Contrary to what the Indian External Affairs Minister Salman Khurshied is saying – that it was the diplomatic efforts that changed Italy’s posturing – it was Subramanian Swamy who swiftly got into action and requested the Supreme Court to stop the Italian ambassador from leaving the country under any situation. All the airports in the country were instructed to look out for the Italian ambassador Daniele Mancini, who had given the assurance that the Marines would be back on time. So it was the arm-twisting that actually worked. Unless the Marines were sent back, the Italian ambassador could not leave the country, and since the press was (yes, our system is such that, a semblance of press still exists) closely following the case, unlike the infamous Mr. Q, the Indian government couldn’t felicitate his escape.

It was not Sonia Gandhi’s “tough stand”. It was not MMS’s “unacceptable” filibustering. It was the quick action by Mr. Swamy who forced the Italian government to send the Marines back.

 

Having a dialog with the Taliban is useless

The recent beheading of 17 people for participating in a dance party has again proven that the Taliban is not an ideological entity, it is a civilizational fault. Their brutalities have no parallel in the contemporary history. They don’t need a civil unrest, they don’t even need a war to behead people or stone them to death. You just have to differ with them. It doesn’t matter whether you are an Afghan or a foreigner, whether you are a brother or a stranger, or whether you are a mother, wife or daughter — do something they don’t approve of and you don’t just die, you die a horrible death. For them it’s our way or no way.

So even a semblance of a dialogue with them sends a wrong message not just to them, but also to their victims and their kin. When you try to talk to them in a sense you accept their existence, and to an extent, their way of life (if you call it a way of life). They no longer remain an aberration. They become just another warring side, which, in reality, they are not. It is a force from a darker history of our world that, unfortunately, has either survived, or have somehow, resurrected itself like an evil spirit.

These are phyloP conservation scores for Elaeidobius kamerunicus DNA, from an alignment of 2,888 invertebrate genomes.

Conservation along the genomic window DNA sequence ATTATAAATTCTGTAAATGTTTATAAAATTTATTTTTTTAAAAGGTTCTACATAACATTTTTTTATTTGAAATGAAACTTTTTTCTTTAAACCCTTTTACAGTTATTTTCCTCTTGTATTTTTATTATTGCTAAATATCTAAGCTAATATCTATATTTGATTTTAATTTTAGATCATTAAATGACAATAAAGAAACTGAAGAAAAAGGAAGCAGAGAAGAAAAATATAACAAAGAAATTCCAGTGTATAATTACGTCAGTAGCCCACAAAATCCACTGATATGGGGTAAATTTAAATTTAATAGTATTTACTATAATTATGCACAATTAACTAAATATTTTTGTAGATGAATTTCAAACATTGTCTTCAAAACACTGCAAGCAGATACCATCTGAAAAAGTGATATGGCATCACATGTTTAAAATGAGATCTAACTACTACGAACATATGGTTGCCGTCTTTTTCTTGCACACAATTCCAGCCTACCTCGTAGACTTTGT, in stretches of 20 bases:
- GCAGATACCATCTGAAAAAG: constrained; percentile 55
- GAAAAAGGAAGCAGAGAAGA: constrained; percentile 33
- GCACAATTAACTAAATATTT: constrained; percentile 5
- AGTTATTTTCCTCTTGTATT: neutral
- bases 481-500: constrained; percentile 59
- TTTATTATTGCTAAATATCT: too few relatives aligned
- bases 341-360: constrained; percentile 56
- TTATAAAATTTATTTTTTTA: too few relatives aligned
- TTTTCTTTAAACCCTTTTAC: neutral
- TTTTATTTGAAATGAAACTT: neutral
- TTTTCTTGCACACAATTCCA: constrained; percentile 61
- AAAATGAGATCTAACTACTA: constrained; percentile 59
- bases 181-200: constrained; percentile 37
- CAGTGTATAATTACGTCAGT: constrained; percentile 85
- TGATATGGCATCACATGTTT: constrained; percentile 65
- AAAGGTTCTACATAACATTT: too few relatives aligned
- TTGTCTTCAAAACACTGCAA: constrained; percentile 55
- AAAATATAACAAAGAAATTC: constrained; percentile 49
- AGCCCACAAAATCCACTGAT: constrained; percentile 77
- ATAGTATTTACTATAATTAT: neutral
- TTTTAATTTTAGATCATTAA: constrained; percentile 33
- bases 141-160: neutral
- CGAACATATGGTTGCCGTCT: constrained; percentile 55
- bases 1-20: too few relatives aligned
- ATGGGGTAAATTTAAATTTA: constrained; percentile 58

I must correct myself: if you remember those Rocky movies (Sylvester Stallone) the US military used to abet the Talibanese to build up resistance against the Russian invasion of Afghanistan. So basically it’s a Frankenstein’s monster brought to life by the good old America.

The Taliban and its adherents have totally twisted Islam to suit their diabolical philosophy of zero tolerance. According to their Islam, there is no mercy for the nonconformists, there is no freedom for the women and art and entertainment are the pursuits of the kafirs and hence, deserve severest of exemplary punishments.

It’s basically a religious racket orchestrated and perpetrated to wield all-encompassing power over those under their control. Beheading people for dancing and other entertainments doesn’t mean strict Talibanis live very austere lives. Far from that; they rape and plunder with impunity. They abduct women and keep them as their sex slaves. They usurp properties . They carry out vindictive acts. Their chiefs live lavish lifestyles. The entire charade is maintained to allocate unquestionable power to a select few. You don’t deal with racketeers like warring parties. They are criminals that need to be smoked out and eliminated.

Should governments get access to Twitter data?

Initially when I had thought of the topic my immediate reply was “no”, but then I thought as an identity, as an entity, what is Twitter and how much independence it should get when it comes to adhering to various regulations? The problem with Twitter is that although it is a US-based company its users come from all over the world and it has become a platform of freedom of speech and expression. Since I’m not an expert on IT laws and also international laws, I am a bit confused here. When we post on Twitter, are be governed by US laws (because Twitter, I think, operates under US laws) or our individual laws are applicable? For instance, if I’m using Twitter from India, is it Indian laws I abide by or US laws? Take for instance a car; even if it is manufactured in the US, if it has been sold in India and the person is driving it around on Indian roads, he or she has to abide by the Indian traffic rules.